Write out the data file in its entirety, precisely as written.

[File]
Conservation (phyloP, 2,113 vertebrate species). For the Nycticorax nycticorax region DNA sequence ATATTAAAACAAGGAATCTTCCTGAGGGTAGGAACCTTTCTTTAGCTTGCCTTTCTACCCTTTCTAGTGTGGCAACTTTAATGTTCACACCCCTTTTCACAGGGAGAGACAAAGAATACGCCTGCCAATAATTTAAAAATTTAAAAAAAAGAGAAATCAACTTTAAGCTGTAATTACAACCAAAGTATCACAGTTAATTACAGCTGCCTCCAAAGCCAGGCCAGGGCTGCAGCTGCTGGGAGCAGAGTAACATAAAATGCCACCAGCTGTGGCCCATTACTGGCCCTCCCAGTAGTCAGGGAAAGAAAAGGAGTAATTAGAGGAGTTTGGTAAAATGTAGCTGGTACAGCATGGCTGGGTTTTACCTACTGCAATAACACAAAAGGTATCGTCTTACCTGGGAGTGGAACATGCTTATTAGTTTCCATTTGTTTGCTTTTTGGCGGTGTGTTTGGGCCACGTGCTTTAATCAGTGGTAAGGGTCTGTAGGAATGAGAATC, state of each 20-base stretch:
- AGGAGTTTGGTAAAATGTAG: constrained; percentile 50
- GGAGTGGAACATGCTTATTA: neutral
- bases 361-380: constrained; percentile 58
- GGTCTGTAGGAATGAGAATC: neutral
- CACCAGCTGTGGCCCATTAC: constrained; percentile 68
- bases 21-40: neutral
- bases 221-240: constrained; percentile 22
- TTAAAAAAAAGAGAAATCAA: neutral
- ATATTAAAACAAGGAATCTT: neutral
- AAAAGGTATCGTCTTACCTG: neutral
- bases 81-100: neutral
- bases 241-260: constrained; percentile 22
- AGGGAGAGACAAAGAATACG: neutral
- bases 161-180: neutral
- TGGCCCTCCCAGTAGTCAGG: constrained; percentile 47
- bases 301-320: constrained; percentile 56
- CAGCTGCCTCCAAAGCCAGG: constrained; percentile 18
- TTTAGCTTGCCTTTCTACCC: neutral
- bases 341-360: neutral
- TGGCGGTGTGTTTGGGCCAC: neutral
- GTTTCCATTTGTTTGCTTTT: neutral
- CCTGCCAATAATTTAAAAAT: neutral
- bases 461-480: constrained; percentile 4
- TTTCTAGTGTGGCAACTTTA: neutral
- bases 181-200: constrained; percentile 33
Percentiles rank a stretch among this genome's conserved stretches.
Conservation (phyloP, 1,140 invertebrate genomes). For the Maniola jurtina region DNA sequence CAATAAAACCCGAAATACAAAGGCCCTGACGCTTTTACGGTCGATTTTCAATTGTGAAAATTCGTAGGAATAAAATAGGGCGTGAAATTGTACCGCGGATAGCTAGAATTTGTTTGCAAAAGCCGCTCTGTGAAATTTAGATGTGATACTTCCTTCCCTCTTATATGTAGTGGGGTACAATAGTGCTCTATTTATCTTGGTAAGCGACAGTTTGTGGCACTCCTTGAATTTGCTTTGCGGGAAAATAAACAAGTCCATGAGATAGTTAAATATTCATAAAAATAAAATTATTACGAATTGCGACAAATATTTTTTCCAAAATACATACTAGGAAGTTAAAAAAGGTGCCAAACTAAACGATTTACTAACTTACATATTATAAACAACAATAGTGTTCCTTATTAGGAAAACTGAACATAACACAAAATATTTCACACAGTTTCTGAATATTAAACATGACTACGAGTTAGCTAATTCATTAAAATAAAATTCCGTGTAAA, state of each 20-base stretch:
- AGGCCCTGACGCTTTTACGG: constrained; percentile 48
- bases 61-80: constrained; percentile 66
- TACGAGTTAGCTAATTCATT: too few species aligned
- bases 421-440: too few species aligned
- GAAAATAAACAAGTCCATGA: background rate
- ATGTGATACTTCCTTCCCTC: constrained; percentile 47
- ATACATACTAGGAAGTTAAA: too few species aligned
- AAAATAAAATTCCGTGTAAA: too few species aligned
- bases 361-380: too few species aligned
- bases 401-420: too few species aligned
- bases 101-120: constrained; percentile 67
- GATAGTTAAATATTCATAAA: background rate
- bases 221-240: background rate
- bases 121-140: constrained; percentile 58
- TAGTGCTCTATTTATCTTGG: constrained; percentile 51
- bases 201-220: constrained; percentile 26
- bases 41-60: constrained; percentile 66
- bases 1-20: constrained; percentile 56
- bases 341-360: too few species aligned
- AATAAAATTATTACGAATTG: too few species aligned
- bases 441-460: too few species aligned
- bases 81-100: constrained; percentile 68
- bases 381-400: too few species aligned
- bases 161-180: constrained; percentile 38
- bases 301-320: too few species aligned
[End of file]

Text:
Conservation (phyloP, 2,113 vertebrate species). For the Nycticorax nycticorax region DNA sequence ATATTAAAACAAGGAATCTTCCTGAGGGTAGGAACCTTTCTTTAGCTTGCCTTTCTACCCTTTCTAGTGTGGCAACTTTAATGTTCACACCCCTTTTCACAGGGAGAGACAAAGAATACGCCTGCCAATAATTTAAAAATTTAAAAAAAAGAGAAATCAACTTTAAGCTGTAATTACAACCAAAGTATCACAGTTAATTACAGCTGCCTCCAAAGCCAGGCCAGGGCTGCAGCTGCTGGGAGCAGAGTAACATAAAATGCCACCAGCTGTGGCCCATTACTGGCCCTCCCAGTAGTCAGGGAAAGAAAAGGAGTAATTAGAGGAGTTTGGTAAAATGTAGCTGGTACAGCATGGCTGGGTTTTACCTACTGCAATAACACAAAAGGTATCGTCTTACCTGGGAGTGGAACATGCTTATTAGTTTCCATTTGTTTGCTTTTTGGCGGTGTGTTTGGGCCACGTGCTTTAATCAGTGGTAAGGGTCTGTAGGAATGAGAATC, state of each 20-base stretch:
- AGGAGTTTGGTAAAATGTAG: constrained; percentile 50
- GGAGTGGAACATGCTTATTA: neutral
- bases 361-380: constrained; percentile 58
- GGTCTGTAGGAATGAGAATC: neutral
- CACCAGCTGTGGCCCATTAC: constrained; percentile 68
- bases 21-40: neutral
- bases 221-240: constrained; percentile 22
- TTAAAAAAAAGAGAAATCAA: neutral
- ATATTAAAACAAGGAATCTT: neutral
- AAAAGGTATCGTCTTACCTG: neutral
- bases 81-100: neutral
- bases 241-260: constrained; percentile 22
- AGGGAGAGACAAAGAATACG: neutral
- bases 161-180: neutral
- TGGCCCTCCCAGTAGTCAGG: constrained; percentile 47
- bases 301-320: constrained; percentile 56
- CAGCTGCCTCCAAAGCCAGG: constrained; percentile 18
- TTTAGCTTGCCTTTCTACCC: neutral
- bases 341-360: neutral
- TGGCGGTGTGTTTGGGCCAC: neutral
- GTTTCCATTTGTTTGCTTTT: neutral
- CCTGCCAATAATTTAAAAAT: neutral
- bases 461-480: constrained; percentile 4
- TTTCTAGTGTGGCAACTTTA: neutral
- bases 181-200: constrained; percentile 33
Percentiles rank a stretch among this genome's conserved stretches.
Conservation (phyloP, 1,140 invertebrate genomes). For the Maniola jurtina region DNA sequence CAATAAAACCCGAAATACAAAGGCCCTGACGCTTTTACGGTCGATTTTCAATTGTGAAAATTCGTAGGAATAAAATAGGGCGTGAAATTGTACCGCGGATAGCTAGAATTTGTTTGCAAAAGCCGCTCTGTGAAATTTAGATGTGATACTTCCTTCCCTCTTATATGTAGTGGGGTACAATAGTGCTCTATTTATCTTGGTAAGCGACAGTTTGTGGCACTCCTTGAATTTGCTTTGCGGGAAAATAAACAAGTCCATGAGATAGTTAAATATTCATAAAAATAAAATTATTACGAATTGCGACAAATATTTTTTCCAAAATACATACTAGGAAGTTAAAAAAGGTGCCAAACTAAACGATTTACTAACTTACATATTATAAACAACAATAGTGTTCCTTATTAGGAAAACTGAACATAACACAAAATATTTCACACAGTTTCTGAATATTAAACATGACTACGAGTTAGCTAATTCATTAAAATAAAATTCCGTGTAAA, state of each 20-base stretch:
- AGGCCCTGACGCTTTTACGG: constrained; percentile 48
- bases 61-80: constrained; percentile 66
- TACGAGTTAGCTAATTCATT: too few species aligned
- bases 421-440: too few species aligned
- GAAAATAAACAAGTCCATGA: background rate
- ATGTGATACTTCCTTCCCTC: constrained; percentile 47
- ATACATACTAGGAAGTTAAA: too few species aligned
- AAAATAAAATTCCGTGTAAA: too few species aligned
- bases 361-380: too few species aligned
- bases 401-420: too few species aligned
- bases 101-120: constrained; percentile 67
- GATAGTTAAATATTCATAAA: background rate
- bases 221-240: background rate
- bases 121-140: constrained; percentile 58
- TAGTGCTCTATTTATCTTGG: constrained; percentile 51
- bases 201-220: constrained; percentile 26
- bases 41-60: constrained; percentile 66
- bases 1-20: constrained; percentile 56
- bases 341-360: too few species aligned
- AATAAAATTATTACGAATTG: too few species aligned
- bases 441-460: too few species aligned
- bases 81-100: constrained; percentile 68
- bases 381-400: too few species aligned
- bases 161-180: constrained; percentile 38
- bases 301-320: too few species aligned